The Film: Alien³ (special edition)

The Principals: Director: David Fincher. Starring: Sigourney Weaver, Charles Dance, Charles S. Dutton, Paul McGann, Brian Glover, the corpse of Carrie Henn.

The Premise: In space, no one can hear you scream, again. After two run-ins with a terrifying species of alien, space officer Lt. Ellen Ripley’s escape shuttle crash lands on the planet Fury 161, a penal colony inhabited by religiously converted convicts. The sole human survivor of the crash, Ripley soon learns that she has brought an unwanted passenger with her, namely one of the xenomorphic aliens she has gone through lengthy trials to destroy. The prison planet of male convicts are ill-equipped to deal with such a creature, and to make matters worse, Ripley discovers that she may have one of the creatures gestating inside of her. Word of this reaches the evil space corporation that has been trying to harvest the aliens as a bio-weapon, and it becomes a race against time for Ripley and the convicts to trap and kill the creature that is on the loose, and to destroy the horrifying monster growing within her.

Is It Good: If you put a gun to my head and asked me if Alien 3 was a good movie, I’d have to say no. On the whole and considering its franchise pedigree, Alien 3 is a disappointment and too full of glaring flaws to qualify it as good. But I would offer a caveat that taken on its own, Alien 3 has merit, and if viewed in the form of the superior “special edition” or “director’s cut” or whatever, a lot of the glaring flaws of the theatrical release are remedied. The film does have its defenders (for some weird reason British people seem to like this sequel over the inarguably superior Aliens), and first time director David Fincher would go on to prove himself as a force to be reckoned with in modern cinema. But none of that can change the fact that this film was a rushed, undercooked yet over handled mess from the get-go, and the finished product reflects that in a deeply flawed effort.

But let’s talk about merit.  I tend to be a minority on this one, but I like the basic story and set-up of Alien 3. By killing off the surviving supporting cast of the previous film (including the surrogate daughter, which is really ballsy for a tentpole sequel) the slate is wiped clean and Ripley is put into a real position of pathos. This woman has nothing to lose. Another film of Ripley trying to save Newt from aliens would have been a drag, and plus, they would have had to recast because the original actress had gone through puberty at that point.  And Hicks wouldn’t have served much use either. The only reason to have them in this story would be to please the fans, which is never a good reason to do anything. They didn’t need to be here so they were wisely jettisoned. Not only that, but a grisly autopsy is performed on Newt’s corpse, which I find enormously satisfying. This immediately establishes an uncompromising tone for the film which serves to let you know that no one is safe.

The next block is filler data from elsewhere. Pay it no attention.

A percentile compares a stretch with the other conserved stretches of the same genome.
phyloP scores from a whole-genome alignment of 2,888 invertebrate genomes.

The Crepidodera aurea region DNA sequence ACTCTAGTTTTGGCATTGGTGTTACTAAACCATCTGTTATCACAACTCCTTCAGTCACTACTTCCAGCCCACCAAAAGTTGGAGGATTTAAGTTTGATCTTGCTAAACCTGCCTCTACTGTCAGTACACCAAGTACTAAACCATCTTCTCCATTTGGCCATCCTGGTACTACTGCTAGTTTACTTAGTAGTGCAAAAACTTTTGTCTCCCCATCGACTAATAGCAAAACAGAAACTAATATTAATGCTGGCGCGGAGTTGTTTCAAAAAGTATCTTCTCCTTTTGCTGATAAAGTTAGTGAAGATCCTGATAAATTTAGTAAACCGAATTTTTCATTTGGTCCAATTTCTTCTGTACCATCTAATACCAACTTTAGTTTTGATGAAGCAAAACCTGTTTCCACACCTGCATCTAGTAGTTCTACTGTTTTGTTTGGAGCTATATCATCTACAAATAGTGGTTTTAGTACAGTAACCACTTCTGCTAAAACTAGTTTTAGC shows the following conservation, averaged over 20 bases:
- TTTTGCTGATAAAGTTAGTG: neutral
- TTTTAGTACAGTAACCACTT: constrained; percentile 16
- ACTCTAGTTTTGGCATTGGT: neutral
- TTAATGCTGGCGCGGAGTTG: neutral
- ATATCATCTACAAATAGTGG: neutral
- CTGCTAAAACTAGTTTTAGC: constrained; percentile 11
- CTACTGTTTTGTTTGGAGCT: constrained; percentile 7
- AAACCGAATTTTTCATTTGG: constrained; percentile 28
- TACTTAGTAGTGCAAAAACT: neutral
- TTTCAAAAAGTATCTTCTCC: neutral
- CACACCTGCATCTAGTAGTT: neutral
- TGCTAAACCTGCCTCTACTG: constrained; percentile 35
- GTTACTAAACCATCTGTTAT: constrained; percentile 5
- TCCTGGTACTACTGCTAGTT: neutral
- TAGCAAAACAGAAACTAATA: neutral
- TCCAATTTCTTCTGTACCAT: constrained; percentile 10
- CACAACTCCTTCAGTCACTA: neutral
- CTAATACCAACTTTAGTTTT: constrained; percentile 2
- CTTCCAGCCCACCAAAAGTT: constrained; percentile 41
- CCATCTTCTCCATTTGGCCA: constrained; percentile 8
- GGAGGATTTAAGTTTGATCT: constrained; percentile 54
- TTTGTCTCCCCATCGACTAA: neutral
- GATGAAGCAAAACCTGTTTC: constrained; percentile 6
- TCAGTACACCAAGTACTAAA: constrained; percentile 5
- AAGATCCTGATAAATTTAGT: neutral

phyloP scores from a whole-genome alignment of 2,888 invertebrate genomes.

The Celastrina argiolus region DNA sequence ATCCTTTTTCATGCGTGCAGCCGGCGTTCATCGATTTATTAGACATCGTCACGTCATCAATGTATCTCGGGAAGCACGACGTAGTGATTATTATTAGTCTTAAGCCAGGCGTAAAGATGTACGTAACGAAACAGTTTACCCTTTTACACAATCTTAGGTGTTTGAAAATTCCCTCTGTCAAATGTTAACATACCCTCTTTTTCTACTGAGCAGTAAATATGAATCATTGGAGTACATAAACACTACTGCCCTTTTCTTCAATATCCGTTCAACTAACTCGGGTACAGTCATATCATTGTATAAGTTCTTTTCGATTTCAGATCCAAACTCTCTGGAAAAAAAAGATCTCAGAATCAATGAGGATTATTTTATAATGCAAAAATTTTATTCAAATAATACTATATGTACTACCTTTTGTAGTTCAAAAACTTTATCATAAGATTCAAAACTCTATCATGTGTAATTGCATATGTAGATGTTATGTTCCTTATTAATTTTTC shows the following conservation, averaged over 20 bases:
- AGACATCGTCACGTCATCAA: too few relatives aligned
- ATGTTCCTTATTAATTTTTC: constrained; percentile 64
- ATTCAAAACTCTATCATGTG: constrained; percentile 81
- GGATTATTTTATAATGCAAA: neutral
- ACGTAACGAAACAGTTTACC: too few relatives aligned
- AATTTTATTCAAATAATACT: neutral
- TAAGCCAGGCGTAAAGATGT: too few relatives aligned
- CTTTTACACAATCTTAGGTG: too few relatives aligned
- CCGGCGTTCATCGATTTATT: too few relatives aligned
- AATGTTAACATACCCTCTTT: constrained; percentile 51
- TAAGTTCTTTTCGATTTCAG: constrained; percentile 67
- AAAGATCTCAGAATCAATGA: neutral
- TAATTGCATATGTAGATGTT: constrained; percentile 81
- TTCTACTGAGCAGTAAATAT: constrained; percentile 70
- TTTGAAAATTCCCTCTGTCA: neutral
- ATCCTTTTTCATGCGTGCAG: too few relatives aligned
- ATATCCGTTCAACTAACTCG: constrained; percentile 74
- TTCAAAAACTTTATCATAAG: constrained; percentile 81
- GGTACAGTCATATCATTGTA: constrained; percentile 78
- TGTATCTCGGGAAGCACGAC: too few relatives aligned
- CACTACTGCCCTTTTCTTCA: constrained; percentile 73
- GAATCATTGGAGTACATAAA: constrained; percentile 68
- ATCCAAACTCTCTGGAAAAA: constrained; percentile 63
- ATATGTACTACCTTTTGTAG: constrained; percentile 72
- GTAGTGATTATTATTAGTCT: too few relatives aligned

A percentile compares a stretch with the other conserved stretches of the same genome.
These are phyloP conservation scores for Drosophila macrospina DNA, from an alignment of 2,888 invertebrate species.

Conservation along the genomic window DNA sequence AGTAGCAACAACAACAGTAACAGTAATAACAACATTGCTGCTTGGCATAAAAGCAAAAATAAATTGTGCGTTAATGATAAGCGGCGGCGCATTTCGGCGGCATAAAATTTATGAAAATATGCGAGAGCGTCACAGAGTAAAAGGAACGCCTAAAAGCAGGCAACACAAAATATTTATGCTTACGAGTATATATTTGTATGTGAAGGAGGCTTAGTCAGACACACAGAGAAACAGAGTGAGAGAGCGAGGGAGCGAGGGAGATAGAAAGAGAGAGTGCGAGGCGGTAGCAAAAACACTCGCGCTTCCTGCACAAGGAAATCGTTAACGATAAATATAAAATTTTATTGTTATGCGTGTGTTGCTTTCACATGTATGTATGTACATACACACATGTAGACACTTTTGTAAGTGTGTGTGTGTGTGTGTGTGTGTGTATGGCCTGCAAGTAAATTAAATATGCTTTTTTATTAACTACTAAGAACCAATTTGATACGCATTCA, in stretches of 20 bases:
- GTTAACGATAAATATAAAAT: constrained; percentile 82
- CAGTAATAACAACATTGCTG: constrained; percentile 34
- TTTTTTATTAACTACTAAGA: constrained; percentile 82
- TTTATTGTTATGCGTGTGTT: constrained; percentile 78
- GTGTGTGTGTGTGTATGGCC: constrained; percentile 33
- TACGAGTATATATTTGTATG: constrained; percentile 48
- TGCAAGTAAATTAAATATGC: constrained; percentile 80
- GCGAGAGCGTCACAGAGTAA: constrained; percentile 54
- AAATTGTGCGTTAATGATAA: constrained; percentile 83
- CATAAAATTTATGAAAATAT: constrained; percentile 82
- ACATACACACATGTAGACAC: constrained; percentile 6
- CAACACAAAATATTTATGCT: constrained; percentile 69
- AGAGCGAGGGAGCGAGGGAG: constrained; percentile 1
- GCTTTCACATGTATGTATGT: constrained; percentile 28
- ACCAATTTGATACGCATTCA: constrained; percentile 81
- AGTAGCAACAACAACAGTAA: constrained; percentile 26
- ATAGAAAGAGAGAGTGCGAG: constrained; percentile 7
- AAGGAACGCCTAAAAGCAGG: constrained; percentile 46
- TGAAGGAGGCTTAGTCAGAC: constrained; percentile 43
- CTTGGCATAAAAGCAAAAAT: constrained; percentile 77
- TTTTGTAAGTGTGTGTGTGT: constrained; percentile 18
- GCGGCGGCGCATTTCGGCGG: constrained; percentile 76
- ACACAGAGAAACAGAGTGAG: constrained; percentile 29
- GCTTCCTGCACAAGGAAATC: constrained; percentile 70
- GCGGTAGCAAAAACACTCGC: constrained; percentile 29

Sigourney Weaver is at the top of her game here, and though this isn’t the badass mama performance she was so lauded for in Aliens, she never hits a single false note. Shaved of her curls, Weaver is all tight-lipped anguish; this woman has been through hell, is at the end of her rope, and you can see it in Weaver’s bloodshot eyes. I would argue that it’s her most layered performance in the entire series, and what she is asked to do here in terms of character is meaty and interesting. The rest of the cast are primarily British thespians and they all rise to the challenge, particularly Dance as the haunted prison doctor and if you watch the extended cut, Paul McGann as the unhinged and fanatical Golick. McGann’s character does not get his due in the theatrical cut, and I felt that excising his storyline was a real detriment to the film on release. Golick represents the dark side of the inmates’ fanaticism and has a major role to play in the plot, which makes it all the more puzzling that it was cut. It also gives the film a nice, slow-burn pacing that is more in line with the original Alien, which I think is what Fincher was intending. The theatrical cut has that rushed, uncomfortable pacing that you always get from a movie that has been butchered in the editing room. I think for this reason alone, the extended version is clearly superior.